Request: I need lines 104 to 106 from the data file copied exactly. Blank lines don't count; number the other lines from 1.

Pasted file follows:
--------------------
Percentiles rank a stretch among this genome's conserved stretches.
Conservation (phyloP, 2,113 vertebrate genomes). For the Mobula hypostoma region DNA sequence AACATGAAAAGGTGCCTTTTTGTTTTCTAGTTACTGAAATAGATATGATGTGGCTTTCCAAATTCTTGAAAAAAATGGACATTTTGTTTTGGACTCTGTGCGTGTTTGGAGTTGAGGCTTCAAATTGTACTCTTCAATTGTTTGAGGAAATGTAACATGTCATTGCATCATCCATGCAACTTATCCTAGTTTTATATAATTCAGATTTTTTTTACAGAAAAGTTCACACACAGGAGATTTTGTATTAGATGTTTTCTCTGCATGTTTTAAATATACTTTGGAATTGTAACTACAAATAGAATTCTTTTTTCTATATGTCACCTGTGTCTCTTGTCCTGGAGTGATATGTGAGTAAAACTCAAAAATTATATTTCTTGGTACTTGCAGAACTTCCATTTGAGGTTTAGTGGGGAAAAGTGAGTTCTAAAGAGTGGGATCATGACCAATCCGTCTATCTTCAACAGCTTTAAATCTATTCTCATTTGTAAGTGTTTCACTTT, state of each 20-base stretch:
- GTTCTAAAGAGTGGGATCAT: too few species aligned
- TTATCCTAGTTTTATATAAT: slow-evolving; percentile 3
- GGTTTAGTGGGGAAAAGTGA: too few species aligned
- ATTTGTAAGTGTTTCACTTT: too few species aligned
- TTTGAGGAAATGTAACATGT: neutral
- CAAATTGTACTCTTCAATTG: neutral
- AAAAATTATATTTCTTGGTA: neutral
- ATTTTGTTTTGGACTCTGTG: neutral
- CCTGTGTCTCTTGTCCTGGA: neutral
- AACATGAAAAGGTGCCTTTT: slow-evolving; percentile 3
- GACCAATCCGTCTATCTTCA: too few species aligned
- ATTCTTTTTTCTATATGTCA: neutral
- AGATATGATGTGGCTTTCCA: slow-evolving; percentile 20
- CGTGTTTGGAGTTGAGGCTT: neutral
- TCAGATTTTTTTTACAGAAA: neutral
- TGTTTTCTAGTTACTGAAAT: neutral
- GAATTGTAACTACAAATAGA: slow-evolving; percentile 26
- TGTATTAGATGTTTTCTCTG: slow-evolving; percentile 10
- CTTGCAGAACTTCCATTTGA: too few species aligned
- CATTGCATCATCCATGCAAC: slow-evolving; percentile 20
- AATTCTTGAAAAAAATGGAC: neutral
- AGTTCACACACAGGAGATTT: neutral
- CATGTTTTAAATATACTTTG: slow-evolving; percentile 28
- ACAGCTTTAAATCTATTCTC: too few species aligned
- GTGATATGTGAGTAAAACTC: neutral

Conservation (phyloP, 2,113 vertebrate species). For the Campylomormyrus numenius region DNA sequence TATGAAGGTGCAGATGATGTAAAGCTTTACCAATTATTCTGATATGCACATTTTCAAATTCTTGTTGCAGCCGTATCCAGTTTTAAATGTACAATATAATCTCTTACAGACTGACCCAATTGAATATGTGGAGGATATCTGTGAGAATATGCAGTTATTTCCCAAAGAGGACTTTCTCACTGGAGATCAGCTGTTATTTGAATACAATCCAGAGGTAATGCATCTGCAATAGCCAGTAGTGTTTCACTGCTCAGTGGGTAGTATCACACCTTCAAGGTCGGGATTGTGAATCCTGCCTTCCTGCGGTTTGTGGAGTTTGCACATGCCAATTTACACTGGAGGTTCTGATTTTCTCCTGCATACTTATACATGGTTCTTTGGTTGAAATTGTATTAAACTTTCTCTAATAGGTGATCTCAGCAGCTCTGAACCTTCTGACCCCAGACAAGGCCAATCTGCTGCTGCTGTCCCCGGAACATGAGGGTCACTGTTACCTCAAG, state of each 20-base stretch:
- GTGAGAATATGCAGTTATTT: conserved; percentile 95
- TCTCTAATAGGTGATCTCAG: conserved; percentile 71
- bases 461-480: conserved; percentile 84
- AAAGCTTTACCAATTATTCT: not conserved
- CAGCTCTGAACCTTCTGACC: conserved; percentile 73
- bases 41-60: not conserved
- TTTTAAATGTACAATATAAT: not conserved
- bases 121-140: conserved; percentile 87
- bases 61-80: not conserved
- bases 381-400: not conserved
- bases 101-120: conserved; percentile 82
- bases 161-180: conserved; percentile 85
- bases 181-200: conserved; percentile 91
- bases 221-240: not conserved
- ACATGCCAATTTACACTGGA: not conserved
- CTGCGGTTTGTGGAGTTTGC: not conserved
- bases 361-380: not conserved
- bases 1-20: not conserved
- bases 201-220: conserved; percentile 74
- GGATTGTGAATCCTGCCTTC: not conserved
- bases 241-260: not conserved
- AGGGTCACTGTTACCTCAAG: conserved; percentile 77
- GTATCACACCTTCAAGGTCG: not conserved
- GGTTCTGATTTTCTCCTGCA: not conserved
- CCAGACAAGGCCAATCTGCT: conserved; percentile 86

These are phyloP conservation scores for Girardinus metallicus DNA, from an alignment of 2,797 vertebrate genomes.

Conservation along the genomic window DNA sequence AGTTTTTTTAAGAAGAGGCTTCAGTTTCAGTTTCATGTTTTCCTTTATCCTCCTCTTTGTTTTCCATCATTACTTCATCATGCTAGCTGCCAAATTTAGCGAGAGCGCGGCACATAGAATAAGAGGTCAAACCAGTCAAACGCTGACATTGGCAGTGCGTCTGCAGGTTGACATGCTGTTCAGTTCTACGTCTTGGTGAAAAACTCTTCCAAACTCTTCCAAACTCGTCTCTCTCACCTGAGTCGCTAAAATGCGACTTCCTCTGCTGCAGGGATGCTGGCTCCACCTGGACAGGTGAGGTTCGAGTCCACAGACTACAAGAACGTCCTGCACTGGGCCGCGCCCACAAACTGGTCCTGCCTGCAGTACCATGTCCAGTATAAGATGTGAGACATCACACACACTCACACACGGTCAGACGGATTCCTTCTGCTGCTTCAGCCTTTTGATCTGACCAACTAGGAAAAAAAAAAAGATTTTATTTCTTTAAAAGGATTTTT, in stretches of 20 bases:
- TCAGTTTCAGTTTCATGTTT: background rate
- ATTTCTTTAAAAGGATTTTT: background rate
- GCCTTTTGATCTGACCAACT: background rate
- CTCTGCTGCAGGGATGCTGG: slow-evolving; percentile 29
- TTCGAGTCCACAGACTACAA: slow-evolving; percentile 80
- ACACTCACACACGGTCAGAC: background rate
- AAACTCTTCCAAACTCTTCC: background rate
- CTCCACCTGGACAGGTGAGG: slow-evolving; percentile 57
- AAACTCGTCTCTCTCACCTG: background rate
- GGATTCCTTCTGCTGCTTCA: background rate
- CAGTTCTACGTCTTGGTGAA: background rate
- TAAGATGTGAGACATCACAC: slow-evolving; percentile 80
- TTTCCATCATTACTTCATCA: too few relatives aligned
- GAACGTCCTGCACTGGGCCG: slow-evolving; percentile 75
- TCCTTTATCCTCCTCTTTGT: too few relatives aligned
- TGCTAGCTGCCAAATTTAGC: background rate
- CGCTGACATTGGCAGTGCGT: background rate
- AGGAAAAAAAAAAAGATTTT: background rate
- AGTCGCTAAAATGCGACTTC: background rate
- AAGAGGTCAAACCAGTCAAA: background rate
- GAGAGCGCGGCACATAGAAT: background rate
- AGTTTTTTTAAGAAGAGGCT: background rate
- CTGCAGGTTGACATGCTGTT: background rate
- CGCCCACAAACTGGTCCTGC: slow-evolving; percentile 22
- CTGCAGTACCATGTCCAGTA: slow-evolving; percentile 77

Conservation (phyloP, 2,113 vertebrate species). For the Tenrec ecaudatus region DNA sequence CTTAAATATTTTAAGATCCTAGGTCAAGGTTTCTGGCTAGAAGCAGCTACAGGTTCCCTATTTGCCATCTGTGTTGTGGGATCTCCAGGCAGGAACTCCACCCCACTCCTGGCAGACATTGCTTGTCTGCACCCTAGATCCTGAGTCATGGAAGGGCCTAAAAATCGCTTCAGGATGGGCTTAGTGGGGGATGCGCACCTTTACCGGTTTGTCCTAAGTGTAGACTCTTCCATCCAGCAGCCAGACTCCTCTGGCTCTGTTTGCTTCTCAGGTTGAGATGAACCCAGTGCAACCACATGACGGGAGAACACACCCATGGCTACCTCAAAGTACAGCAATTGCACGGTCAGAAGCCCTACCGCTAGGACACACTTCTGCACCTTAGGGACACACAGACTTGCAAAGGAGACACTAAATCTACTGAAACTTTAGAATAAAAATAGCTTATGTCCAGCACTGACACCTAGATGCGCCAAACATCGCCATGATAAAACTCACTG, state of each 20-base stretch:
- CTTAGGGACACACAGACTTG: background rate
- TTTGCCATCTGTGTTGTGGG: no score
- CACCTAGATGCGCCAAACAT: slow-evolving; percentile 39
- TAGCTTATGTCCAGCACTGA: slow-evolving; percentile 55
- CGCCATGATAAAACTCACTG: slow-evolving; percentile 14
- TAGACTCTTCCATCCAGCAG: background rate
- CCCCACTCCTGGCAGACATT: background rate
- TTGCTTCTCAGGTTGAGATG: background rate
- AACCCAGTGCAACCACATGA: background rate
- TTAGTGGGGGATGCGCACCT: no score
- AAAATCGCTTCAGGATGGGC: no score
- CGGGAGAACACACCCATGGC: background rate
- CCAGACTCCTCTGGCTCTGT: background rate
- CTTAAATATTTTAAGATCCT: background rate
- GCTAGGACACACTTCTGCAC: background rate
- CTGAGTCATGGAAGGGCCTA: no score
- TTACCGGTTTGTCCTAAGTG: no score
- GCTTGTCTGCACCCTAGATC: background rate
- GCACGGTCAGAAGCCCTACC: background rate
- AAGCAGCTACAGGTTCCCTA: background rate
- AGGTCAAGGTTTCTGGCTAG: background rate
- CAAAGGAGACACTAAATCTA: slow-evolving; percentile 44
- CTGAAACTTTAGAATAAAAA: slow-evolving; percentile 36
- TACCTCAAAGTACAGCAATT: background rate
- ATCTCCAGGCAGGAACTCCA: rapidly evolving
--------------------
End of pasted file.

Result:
- CTGAAACTTTAGAATAAAAA: slow-evolving; percentile 36
- TACCTCAAAGTACAGCAATT: background rate
- ATCTCCAGGCAGGAACTCCA: rapidly evolving